[381]

Northern press on the battle.

Upon the receipt of the first exaggerated reports of the retreat from Bull Run, many weak-backed and nervous individuals began to cry out that it was all over with us; that our inferiority, and the superiority of the rebels as soldiers had been so fully established as to render it expedient for us to be thinking as to what terms we would make with tile enemy.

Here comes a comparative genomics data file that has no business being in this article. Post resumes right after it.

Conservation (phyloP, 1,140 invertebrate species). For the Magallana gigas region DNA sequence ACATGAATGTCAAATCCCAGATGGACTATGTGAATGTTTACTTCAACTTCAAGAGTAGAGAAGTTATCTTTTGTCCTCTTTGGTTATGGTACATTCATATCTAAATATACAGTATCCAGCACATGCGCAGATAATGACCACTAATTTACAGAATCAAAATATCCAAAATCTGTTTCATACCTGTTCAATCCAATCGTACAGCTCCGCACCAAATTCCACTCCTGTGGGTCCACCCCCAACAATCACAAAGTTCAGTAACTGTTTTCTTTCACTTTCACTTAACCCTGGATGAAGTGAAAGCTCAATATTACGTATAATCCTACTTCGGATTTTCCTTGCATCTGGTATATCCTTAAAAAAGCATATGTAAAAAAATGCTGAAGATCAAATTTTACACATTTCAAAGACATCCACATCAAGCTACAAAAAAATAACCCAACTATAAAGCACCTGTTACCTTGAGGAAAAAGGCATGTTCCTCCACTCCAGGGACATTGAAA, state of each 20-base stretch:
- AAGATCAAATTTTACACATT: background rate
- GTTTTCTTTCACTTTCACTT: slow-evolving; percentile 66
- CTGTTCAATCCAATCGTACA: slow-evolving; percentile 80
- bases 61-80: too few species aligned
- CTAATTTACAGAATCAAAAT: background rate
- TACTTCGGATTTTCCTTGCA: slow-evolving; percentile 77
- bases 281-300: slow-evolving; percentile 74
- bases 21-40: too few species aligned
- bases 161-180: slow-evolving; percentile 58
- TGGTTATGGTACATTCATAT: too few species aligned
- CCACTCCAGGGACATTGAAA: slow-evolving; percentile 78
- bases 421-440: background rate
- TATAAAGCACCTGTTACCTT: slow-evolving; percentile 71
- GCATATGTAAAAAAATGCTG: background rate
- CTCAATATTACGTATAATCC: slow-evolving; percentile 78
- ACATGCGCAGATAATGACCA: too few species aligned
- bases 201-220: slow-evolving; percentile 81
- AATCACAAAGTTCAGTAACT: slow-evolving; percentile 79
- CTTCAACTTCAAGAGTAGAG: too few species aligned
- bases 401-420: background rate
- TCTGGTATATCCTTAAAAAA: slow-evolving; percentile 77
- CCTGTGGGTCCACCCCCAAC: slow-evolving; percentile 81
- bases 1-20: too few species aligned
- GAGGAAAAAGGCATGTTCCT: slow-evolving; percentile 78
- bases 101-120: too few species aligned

Ever since the receipt of the corrected accounts — by which it appears that the disgraceful panic and flight, which constitute, so far as we are concerned, the only alarming part of the affair at Bull Run, and were limited to a comparatively few frightened individuals, a large part of them teamsters and spectators, who, not content with running away themselves, sought, by their false and scandalous reports, to involve the whole army in the disgrace — ever since the receipt of these corrected accounts, there still remain those upon whom this first disaster casts a shade of sadness and alarm, and who see in it a malign omen as to our future success. For the benefit of these doubting Thomases, we propose, by a brief retrospect of some occurrences in the wars of the Revolution and of 1812, to show that panic, flight, disaster, and a certain proportion of cowards, are to be looked for in all armies and all wars, and that they furnish no presumption at all unfavorable to ultimate success.